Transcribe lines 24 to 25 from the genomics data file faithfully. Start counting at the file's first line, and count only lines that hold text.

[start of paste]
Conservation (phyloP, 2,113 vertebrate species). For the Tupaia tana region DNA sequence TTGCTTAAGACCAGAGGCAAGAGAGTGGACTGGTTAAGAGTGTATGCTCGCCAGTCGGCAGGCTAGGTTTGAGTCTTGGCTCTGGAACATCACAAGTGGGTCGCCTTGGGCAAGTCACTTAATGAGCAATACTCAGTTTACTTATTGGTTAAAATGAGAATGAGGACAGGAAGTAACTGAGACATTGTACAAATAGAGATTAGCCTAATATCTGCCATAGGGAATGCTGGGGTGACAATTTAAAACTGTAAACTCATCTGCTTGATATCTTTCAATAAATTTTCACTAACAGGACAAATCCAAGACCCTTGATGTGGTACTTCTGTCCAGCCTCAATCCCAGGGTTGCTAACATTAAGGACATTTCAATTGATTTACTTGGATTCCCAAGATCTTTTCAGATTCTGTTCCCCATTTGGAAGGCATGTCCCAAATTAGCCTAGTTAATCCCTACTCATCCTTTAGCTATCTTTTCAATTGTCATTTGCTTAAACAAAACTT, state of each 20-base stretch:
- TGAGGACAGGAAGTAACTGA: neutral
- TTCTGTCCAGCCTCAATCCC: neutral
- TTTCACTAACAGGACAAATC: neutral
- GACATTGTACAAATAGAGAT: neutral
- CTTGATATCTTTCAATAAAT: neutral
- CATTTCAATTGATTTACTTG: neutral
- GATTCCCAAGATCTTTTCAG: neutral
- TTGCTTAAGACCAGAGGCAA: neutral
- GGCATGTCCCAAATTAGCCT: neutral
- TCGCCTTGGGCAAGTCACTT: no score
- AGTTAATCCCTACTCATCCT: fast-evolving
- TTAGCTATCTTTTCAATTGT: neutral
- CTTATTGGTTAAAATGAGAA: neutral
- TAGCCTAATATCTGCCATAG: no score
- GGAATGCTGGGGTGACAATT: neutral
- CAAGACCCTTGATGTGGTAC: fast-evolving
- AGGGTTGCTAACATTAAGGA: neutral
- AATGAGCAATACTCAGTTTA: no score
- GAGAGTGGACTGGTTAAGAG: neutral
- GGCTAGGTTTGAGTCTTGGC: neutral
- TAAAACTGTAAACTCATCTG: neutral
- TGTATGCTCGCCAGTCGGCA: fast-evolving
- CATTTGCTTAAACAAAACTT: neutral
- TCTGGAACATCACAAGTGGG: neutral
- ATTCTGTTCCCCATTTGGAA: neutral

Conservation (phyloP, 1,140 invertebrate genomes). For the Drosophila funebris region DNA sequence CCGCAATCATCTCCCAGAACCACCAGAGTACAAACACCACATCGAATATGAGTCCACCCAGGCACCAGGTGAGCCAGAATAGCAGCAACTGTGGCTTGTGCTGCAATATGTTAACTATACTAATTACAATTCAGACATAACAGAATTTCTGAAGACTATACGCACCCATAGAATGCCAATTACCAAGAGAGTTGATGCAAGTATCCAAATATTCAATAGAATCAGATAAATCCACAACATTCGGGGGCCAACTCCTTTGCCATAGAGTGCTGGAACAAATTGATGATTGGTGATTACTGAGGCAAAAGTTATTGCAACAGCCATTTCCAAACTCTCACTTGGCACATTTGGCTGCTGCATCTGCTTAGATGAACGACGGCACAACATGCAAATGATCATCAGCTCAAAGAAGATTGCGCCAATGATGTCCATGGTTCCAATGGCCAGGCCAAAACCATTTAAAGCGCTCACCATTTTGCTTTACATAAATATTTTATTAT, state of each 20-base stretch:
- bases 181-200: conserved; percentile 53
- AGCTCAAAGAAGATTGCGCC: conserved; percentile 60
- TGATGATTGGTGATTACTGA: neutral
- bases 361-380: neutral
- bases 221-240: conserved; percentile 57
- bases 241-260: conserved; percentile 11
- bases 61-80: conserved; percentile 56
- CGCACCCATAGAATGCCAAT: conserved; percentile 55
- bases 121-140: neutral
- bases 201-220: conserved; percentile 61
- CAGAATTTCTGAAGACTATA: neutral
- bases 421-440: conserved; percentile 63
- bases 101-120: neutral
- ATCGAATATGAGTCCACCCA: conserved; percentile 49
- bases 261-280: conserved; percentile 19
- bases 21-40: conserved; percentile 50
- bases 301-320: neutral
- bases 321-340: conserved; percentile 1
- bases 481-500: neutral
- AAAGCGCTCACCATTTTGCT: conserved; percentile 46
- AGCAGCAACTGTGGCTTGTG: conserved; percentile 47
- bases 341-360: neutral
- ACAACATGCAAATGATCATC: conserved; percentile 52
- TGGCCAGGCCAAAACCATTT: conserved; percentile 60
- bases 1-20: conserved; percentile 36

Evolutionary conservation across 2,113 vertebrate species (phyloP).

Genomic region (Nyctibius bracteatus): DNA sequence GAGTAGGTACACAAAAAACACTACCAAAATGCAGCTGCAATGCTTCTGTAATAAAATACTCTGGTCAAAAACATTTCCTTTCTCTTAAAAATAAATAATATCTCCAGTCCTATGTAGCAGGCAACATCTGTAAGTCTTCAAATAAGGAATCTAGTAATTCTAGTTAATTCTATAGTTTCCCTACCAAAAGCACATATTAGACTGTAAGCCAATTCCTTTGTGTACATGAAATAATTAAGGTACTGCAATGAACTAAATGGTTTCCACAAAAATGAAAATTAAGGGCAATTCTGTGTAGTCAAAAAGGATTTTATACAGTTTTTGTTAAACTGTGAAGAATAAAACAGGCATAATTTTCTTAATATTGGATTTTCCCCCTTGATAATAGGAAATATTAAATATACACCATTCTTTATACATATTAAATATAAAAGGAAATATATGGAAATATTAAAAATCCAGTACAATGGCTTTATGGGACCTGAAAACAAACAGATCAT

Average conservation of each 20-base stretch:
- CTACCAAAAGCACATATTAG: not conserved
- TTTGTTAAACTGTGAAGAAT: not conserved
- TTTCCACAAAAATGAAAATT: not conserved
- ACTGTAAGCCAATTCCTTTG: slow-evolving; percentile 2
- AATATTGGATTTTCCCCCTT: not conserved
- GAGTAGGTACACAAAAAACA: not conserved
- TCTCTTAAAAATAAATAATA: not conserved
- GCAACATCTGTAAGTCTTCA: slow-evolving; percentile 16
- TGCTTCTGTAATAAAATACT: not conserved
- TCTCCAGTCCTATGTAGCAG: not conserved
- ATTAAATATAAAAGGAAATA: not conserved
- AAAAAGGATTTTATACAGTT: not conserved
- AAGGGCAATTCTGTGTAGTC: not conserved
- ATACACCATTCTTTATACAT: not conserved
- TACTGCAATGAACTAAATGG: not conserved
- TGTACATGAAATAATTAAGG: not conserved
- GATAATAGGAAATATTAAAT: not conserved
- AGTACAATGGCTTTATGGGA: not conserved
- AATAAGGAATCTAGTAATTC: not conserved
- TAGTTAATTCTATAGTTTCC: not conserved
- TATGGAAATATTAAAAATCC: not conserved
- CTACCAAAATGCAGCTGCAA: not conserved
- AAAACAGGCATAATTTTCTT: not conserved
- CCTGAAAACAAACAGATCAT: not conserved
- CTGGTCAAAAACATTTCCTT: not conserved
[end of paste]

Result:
- CATTTGCTTAAACAAAACTT: neutral
- TCTGGAACATCACAAGTGGG: neutral